Siemens unveiled on Feb. 26 an extensive restructuring of its communications unit SEN that put thousands of jobs on the line. SEN lost 602 million euros last year. Up to 6,800 from a total of 17,500 was the number of posts Siemens sought to trim from a loss-making division that offers communications systems including telephone, fax and Internet access to businesses. Of the 6,800, about 3,800 would be simply eliminated, mainly in Europe and South America, and especially in Germany at the SEN headquarters and in administrative services. The other 3,000 posts would be stripped from Siemens as it sold off various activities.
The goal, which is to cost between 100-500 million euros (US$150-750 million), according to financial director Joe Kaeser, is to abandon production of telephones, terminals, modems and telecommunications cabling to focus on the supply of software and services.
Siemens has not excluded completely closing down plants, including sites in Leipzig, eastern Germany, Salonika, Greece and Curitiba, Brazil. But it stressed that jobs in Leipzig would be guaranteed "for a few years," amid growing tension over German job cuts.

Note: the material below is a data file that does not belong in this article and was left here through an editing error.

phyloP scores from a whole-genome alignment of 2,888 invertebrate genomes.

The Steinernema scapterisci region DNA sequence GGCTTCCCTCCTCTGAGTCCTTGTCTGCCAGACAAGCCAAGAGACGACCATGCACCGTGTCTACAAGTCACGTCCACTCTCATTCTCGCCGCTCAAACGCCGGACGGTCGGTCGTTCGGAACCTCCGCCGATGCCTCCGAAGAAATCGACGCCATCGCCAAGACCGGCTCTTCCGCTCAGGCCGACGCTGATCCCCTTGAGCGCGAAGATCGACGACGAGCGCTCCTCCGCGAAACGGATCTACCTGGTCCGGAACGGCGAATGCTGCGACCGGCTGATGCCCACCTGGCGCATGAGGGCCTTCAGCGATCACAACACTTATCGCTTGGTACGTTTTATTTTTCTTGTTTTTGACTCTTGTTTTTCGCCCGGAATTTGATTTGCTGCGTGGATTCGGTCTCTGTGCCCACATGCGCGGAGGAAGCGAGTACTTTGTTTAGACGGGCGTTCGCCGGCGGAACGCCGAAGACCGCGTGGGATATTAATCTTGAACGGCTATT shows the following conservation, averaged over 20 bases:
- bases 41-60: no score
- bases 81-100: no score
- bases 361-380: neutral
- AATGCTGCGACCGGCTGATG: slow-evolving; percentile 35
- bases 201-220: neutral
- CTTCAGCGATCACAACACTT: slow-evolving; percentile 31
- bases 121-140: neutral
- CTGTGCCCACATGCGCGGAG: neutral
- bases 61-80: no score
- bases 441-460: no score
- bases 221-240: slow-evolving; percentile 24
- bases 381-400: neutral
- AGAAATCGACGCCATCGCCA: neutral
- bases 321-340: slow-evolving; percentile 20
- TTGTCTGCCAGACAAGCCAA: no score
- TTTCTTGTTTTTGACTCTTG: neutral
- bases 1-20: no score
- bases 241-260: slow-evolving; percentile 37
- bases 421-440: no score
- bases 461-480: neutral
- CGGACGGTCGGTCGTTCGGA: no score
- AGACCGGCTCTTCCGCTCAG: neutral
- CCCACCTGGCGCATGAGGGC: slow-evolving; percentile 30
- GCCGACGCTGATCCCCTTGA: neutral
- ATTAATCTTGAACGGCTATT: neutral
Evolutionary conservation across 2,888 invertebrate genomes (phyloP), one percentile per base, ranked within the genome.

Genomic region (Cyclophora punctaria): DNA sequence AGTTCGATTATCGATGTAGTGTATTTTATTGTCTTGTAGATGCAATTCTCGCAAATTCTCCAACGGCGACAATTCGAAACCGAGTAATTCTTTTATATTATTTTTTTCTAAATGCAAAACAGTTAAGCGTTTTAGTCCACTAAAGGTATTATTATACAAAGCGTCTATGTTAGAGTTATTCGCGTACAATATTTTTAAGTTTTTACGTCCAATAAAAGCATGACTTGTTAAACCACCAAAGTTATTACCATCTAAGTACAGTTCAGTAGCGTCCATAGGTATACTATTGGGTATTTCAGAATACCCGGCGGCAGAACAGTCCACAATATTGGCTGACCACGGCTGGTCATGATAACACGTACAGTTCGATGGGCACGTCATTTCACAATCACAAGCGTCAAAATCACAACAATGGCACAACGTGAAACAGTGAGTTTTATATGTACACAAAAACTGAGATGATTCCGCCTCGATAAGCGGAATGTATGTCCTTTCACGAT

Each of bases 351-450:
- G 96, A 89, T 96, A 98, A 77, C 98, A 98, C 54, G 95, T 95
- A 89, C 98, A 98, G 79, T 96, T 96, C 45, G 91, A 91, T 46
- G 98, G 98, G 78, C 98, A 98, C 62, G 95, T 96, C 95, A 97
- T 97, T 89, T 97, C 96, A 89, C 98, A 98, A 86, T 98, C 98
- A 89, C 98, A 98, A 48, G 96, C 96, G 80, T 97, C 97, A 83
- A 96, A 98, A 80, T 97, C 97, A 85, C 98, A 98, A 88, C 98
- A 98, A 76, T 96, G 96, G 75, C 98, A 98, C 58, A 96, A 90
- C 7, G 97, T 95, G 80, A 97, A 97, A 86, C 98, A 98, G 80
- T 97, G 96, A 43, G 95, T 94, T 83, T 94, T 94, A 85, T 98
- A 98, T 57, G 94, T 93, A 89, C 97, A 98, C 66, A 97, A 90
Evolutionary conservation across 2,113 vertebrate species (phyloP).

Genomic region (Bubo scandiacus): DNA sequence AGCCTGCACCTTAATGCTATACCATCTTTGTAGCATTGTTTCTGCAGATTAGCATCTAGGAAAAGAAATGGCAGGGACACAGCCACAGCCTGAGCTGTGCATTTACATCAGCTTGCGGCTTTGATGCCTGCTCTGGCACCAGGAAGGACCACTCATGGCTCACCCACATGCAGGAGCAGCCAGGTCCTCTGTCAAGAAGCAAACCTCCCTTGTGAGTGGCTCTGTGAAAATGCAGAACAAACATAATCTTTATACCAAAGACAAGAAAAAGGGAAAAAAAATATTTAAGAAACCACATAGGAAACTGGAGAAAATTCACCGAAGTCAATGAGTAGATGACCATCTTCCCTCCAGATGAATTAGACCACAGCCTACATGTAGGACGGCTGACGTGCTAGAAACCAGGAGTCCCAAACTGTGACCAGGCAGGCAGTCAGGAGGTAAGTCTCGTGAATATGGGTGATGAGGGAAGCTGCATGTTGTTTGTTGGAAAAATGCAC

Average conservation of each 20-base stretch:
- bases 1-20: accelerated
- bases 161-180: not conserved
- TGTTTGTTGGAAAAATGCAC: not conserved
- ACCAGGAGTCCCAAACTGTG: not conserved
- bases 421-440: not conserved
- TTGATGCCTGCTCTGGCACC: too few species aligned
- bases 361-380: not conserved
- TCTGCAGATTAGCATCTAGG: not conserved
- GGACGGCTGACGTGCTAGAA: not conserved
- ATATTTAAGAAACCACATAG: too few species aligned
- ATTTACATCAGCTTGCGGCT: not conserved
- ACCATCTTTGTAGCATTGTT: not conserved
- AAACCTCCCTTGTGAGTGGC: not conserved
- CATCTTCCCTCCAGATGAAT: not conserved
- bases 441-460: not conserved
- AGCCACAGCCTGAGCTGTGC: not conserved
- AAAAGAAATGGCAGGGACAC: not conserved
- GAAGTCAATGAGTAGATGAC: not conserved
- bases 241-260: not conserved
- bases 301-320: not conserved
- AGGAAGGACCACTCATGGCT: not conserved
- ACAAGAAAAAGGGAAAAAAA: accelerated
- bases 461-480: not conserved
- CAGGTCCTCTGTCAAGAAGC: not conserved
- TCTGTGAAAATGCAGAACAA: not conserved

"We have not been on the cutting edge of innovation," Kaeser said, acknowledging a "competitive handicap" with respect to rivals such as Cisco, Nortel, or Alcatel-Lucent. The latter is often cited as a possible buyer of SEN, with which Siemens wants to make a "clean" break, Kaeser said. "We will assume our restructuring responsibilities and the consequences for the staff concerned," he added. "There will not be another BenQ." Germany was shocked in 2005 when Siemens sold its mobile telephone business at a loss to the Taiwanese group BenQ, which then declared the unit bankrupt and eliminated 3,000 jobs.
Bit by bit therefore, Siemens is taking its distance from telephone production activities that were once a pillar of the engineering group along with the construction of power generators and trains. Telecommunications network construction has been placed in a joint venture with Finnish giant Nokia, and Siemens is now mulling changes to units that make cordless telephones and modems for retail sale.
A few weeks ago, Nokia announced it would close the last German plant that made mobile telephones, with the loss of 2,300 jobs in the western city of Bochum. Manufacture of electronic components is now threatened as well, some experts said, particularly sites in the former eastern communist Germany.
Copyright Agence France-Presse, 2008